Why is it whales do not get the "bends"?

22 March 2016


Encounter with a Southern right whale, by Brian Skerry (c)



Why is it whales do not get the "bends"?


We put Guido's question to zoologist Chris Basu... Ben - Well, spoiler for the question - they actually can get the bends, we think. The bends is decompression sickness so, as you say, when scuba divers go down underwater they're using equipment which matches the pressure of the air to the pressure of the water around them. So, as you go down underwater, the water exerts massive pressure, it's pushing down on you. When you're breathing in air under pressure, air is about 78% nitrogen, under pressure that means more of the nitrogen gets pushed into your blood and when divers want to come back to the surface, they come up to the surface, the pressure around them decreases and all that excess nitrogen gas comes out of their blood. So imagine if you've got a....

Chris - So when you say comes out of their blood you mean as in while it's still in the blood?

Ben - Exactly, if you imagine like a can or a bottle of fizzy drink, if you open the cap really quickly, if you open it too quickly you see all these bubbles suddenly magically appearing, whereas if you do that slowly, you don't see that happening as much and that's exactly the same as what's happening in the blood of scuba divers when they're coming up. Now.

Chris - So when they come up slowly, why doesn't it happen?

Ben - Exactly. When they come up slowly, it allows the blood to form an equilibrium with the air much more slowly.

Chris - In the lungs?

Ben - Exactly. If you do it too quickly, then all that gas comes out the blood as bubbles and that causes problems.

Chris - So what you're saying is then, if they got lots of this dissolved nitrogen in their blood as a scuba diver, as they surface slowly because the blood's going past their lungs, it can slowly surrender the nitrogen to the lungs, the lungs inflate, they breath out the nitrogen harmlessly?

Ben - Exactly. So, in effect, the divers are actually off gassing. They're breathing out that nitrogen gas slowly and safely.

Chris - So what do the whales do then?

Ben - The whales have one major, major advantage - they're not breathing compressed air. When whales come to the surface, they take a breath. A lot of whales actually take a breath and they exhale before they go down. So they've got environmental sea air, if you like, and as they go down that air actually gets compressed but it's not the same as a scuba diver breathing in massive lungs full of.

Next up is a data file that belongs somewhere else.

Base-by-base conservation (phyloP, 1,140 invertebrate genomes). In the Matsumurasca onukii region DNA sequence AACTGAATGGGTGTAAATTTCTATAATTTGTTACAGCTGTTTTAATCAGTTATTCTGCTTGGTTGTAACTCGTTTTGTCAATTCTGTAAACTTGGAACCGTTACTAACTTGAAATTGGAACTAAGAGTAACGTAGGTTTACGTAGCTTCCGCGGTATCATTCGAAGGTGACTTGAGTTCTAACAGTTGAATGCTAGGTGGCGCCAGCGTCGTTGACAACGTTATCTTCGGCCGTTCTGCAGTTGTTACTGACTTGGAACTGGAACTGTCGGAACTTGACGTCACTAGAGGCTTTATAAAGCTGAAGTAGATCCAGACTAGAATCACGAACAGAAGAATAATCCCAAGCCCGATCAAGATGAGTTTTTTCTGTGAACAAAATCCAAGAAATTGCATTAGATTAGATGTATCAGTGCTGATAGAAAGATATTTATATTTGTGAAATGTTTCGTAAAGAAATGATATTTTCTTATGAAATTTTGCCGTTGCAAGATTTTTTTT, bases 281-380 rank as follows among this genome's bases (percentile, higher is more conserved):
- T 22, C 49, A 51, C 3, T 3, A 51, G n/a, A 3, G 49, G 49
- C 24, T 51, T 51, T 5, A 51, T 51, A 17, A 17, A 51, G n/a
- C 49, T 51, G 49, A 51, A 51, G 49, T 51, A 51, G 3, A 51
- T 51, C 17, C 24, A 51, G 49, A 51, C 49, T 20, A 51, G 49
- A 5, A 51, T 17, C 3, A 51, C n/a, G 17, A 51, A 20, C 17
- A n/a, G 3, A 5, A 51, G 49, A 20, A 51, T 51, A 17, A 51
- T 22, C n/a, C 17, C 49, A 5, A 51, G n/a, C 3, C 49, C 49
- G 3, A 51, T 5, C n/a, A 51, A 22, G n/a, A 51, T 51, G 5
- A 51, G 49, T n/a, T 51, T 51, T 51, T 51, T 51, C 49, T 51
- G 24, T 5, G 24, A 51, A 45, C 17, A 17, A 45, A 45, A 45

Chris - Compressed air?

Ben - Pressurised air, exactly. But they still have a little bit of air in their lungs. They can't empty their lungs and their trachea, their windpipe completely so they've got this little bit of air. It means they can actually get some pressurised nitrogen seeping into their blood but it's in really, really, small amounts and they've got a couple of things that helps them. They've got lots of special fat in their body and that helps to actually mop up the excess nitrogen and they can also store the air in funny places. Their trachea (windpipe) is actually distensible so when they go down their lungs get compressed but a lot of that air gets forced up into their trachea and it doesn't enter the blood at all. It's really amazing these beach whales, they can actually dive down to three kilometers, which is 300 times the atmospheric pressure of the air.

Chris - Incredible, isn't it? So you mentioned at the beginning you said well they actually can get this so why do they occasionally get the bends then?

Ben - The other thing that they do, they're very sensible. Like scuba divers they also don't come straight up to the surface, they come nice and slowly but when something disturbs that behaviour, they might actually be prone to getting the bends. A few years ago, people were noting certain associations between sonar activity of military vessels and whale strandings and they actually found in these stranded whales the telltale signs that they had the bends, they had decompression sickness. When people look at bones of whales, bones actually have little telltale signs as well when the animal's had chronic exposure to decompression sickness, they have these little spots on the bone. So we can actually see that whales do from time to time tend to suffer from it but it's something that they have learned to live with.


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